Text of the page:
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Scottie Scheffler’s Arresting Officer Disciplined For Not Activating a Bodycam

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Scottie Scheffler
Scottie Scheffler arrives to the course during the second round of the PGA Championship at Valhalla Golf Club in Louisville, Kentucky, on May 17, 2024.

(CTN News) – Outside the PGA Championship, Kentucky police detained world-class golfer Scottie Scheffler. Authorities claim that because the officer did not have his body-worn camera on when he approached the golfer’s vehicle, he was dragged to the ground during the incident.

The officer is consequently subject to “corrective action.”

During a news conference, Louisville representatives said they were not aware of any video footage of the initial meeting between Scheffler and Louisville Detective Bryan Gillis, which happened last Friday on a dreary and rainy morning outside the Valhalla Golf Club gates.

But according to a report written by Gillis, Scottie Scheffler “demanded to be let in and proceeded forward… I was dragged/knocked down by the driver” because he couldn’t turn on the camera.

Authorities released video from a street pole camera on Thursday. Scottie Scheffler SUV appears to be pulling into the golf club entry, prompting an officer to hurry over and maybe collide with the vehicle as it comes to a stop. The camera’s distance prevents it from capturing all the details of the meeting.

Another video shows Scheffler being escorted by police in handcuffs and recorded by a police car’s dashcam.

According to the mayor, further video or evidence related to the matter won’t be released “until the conclusion of the legal process,” as requested by the local prosecutor in charge of the case.

A misunderstanding led to Scottie Scheffler’s arrest for allegedly injuring Gillis and disobeying directions, according to the golfer.

According to Scottie Scheffler’s attorney, his client isn’t to blame.

Romines declared he was not interested in settling the case because Scottie Scheffler had done nothing wrong. As on Friday, we are in the same position. It’s either going to be a shot or it’s going to be written off.”

The local police chief stated that officers in the department are obliged to maintain a “constant state of operational readiness” with regard to their body-worn cameras.

Police Chief Jacquelyn Gwinn-Villaroel says Detective Gillis should have activated his body-worn camera, but he didn’t. “His failure to comply with LMPD policy regarding uniforms and equipment is a violation.”

The internal inquiry report states that Gillis should have been directing traffic with his camera in standby mode prior to the collision with Scheffler.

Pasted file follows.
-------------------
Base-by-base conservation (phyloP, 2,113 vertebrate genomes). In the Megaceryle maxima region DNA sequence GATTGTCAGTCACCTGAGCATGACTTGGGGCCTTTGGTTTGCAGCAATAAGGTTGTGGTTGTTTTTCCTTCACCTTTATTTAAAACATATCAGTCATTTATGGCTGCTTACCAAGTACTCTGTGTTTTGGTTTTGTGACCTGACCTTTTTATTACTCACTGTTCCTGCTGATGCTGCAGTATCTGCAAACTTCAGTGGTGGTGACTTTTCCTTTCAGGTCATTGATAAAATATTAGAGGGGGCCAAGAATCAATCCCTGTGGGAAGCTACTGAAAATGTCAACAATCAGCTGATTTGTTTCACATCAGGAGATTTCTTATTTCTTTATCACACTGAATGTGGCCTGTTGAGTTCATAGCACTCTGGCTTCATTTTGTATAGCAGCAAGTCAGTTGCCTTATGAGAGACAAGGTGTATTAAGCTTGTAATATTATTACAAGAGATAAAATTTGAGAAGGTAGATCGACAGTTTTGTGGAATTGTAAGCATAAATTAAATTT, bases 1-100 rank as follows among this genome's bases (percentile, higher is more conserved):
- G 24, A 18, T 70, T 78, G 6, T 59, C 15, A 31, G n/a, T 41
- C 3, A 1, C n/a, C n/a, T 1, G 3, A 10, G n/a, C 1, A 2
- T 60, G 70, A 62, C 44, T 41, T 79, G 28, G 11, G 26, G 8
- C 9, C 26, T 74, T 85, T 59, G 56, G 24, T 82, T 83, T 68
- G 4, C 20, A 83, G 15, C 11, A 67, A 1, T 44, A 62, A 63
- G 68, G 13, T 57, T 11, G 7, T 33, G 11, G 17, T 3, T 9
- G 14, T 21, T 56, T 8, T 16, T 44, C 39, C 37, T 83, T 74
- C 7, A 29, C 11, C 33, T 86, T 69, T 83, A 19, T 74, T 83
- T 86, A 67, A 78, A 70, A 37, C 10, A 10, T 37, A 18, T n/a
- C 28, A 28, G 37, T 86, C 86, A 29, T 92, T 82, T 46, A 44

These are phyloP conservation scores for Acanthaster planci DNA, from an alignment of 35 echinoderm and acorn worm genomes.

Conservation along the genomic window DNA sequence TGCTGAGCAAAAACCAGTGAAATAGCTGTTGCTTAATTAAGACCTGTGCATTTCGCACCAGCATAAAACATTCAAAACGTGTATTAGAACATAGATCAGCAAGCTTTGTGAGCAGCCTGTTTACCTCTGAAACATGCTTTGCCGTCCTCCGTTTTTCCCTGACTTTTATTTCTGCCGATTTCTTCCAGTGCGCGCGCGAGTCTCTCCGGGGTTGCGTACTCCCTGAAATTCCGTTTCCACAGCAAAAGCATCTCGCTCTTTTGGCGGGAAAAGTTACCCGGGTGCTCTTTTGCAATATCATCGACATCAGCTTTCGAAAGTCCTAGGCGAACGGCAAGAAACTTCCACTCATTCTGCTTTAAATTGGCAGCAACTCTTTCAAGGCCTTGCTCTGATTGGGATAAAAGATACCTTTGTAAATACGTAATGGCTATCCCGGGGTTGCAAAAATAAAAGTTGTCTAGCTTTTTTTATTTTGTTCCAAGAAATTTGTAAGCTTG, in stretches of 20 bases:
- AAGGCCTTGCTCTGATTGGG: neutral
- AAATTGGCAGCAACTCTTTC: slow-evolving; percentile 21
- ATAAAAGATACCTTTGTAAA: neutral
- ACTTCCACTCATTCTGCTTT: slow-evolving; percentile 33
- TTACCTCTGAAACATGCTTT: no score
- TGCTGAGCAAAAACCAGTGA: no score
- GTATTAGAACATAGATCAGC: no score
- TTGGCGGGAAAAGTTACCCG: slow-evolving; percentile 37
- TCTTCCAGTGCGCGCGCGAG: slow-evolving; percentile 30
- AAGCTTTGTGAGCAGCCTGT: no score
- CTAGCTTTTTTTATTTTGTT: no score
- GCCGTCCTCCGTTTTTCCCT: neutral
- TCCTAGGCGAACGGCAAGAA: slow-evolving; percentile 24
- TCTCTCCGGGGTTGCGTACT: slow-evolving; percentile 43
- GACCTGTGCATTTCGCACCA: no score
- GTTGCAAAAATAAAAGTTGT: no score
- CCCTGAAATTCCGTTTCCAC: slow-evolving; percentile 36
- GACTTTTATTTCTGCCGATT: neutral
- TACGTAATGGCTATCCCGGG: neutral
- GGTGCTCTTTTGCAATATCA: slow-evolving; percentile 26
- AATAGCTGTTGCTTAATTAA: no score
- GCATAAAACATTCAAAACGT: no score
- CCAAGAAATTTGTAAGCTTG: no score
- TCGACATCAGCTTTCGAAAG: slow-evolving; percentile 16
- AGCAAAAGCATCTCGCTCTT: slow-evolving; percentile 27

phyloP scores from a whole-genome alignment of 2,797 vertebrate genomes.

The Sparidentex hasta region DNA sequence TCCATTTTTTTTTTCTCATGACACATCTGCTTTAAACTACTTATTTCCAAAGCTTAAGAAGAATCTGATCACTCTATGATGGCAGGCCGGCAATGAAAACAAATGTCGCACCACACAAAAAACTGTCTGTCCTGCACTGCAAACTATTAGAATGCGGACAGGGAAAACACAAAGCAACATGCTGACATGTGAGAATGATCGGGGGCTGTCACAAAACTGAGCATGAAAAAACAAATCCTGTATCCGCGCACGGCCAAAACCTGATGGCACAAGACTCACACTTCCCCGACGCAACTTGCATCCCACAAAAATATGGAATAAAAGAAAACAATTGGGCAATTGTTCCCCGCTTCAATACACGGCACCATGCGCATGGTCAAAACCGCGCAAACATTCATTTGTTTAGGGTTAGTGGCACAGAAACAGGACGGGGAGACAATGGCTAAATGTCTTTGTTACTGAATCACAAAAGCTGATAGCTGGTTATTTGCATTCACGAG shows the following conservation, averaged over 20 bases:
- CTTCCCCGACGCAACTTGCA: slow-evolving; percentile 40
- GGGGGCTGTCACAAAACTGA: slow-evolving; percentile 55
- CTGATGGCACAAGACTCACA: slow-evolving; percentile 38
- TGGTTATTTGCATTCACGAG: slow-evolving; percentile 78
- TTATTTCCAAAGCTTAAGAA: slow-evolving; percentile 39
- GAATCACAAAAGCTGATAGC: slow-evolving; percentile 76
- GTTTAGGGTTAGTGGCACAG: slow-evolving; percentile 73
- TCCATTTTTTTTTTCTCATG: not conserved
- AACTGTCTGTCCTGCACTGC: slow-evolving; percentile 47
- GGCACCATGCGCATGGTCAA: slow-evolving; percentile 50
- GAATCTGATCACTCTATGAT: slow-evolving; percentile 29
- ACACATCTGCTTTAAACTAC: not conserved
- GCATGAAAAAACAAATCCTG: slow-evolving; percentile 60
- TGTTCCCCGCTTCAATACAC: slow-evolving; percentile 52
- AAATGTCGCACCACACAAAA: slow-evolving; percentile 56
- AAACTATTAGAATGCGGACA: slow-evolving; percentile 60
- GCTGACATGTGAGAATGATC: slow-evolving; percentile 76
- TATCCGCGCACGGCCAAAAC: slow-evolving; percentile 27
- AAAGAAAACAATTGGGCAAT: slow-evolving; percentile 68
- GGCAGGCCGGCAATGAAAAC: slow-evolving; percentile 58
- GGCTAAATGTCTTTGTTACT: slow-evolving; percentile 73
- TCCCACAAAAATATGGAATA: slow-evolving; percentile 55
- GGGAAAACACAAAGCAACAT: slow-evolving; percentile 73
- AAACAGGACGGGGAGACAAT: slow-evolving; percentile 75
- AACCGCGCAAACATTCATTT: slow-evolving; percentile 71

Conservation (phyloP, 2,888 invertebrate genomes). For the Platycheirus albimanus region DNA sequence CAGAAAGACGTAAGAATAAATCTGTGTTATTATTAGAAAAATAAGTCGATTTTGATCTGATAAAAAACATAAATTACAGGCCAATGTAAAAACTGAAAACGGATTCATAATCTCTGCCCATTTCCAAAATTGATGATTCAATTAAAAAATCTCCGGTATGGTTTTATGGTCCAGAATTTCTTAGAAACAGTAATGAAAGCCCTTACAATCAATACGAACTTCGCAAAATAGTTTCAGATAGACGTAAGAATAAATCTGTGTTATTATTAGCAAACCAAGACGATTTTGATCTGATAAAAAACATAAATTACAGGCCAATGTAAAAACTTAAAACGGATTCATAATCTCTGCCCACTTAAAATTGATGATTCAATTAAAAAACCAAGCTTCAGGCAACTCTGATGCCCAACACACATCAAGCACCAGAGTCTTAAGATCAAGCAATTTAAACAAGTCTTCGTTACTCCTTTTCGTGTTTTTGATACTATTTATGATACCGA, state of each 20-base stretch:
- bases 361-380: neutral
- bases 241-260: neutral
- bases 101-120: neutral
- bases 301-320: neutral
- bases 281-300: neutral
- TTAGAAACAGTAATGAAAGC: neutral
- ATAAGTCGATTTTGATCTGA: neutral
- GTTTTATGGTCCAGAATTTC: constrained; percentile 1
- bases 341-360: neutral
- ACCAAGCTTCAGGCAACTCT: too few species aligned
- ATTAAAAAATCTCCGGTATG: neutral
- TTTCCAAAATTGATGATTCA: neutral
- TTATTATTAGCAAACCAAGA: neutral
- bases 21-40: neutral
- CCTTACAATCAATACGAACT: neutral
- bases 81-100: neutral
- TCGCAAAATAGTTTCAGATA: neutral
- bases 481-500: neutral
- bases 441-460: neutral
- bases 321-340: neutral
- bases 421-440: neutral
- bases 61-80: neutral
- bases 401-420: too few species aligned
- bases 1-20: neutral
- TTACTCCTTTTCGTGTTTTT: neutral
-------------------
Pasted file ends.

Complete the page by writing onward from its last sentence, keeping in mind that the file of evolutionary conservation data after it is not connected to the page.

For the infraction, Gillis “received corrective action,” according to Gwinn-Villaroel. Gillis was “counseled by a member of his command,” completed a “failure to record” form as mandated by protocol, and faced a “performance observation,” according to the document made public on Thursday.

The statement of Gillis describes how he was called in by the Highway Patrol to investigate a fatal crash at Valhalla as a result of seeing Scheffler’s vehicle “traveling in the opposing lanes heading towards me”.

Scheffler ran into Gillis just before dawn on his way to Valhalla Golf Club to play in the tournament’s second round.

After Gillis approached Scheffler’s car on foot, Scottie Scheffler”refused to comply and accelerated forward, dragging” Gillis to the ground, according to the police report. Gillis stated that he was hospitalized for his injuries and that his uniform pants were damaged during the accident.

Scottie Scheffler spent a few hours in jail before returning to the golf course in time for his tee time at 10:08 a.m. He tied for ninth place on Sunday and took home approximately $520,000 in prize money.

His arraignment on four counts, including second-degree criminal assault on a police officer, is scheduled for June 3.

In 2020, the controversial body camera policy of Louisville police was put into place in the wake of the shooting death of 26-year-old Black woman Breonna Taylor by police during an attempted drug bust. It was not necessary for the plainclothes officers to have been carrying body cameras at the moment they shot Taylor after serving the warrant.

The new policy mandates that all officers turn on the camera “prior to engaging in all law enforcement activities and encounters”. The police chief in charge at the time of Taylor’s death was later fired after officers at the scene of another fatal shooting forgot to turn on their body cameras.


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Alishba Waris is an independent journalist working for CTN News. She brings a wealth of experience and a keen eye for detail to her reporting. With a knack for uncovering the truth, Waris isn't afraid to ask tough questions and hold those in power accountable. Her writing is clear, concise, and cuts through the noise, delivering the facts readers need to stay informed. Waris's dedication to ethical journalism shines through in her hard-hitting yet fair coverage of important issues.

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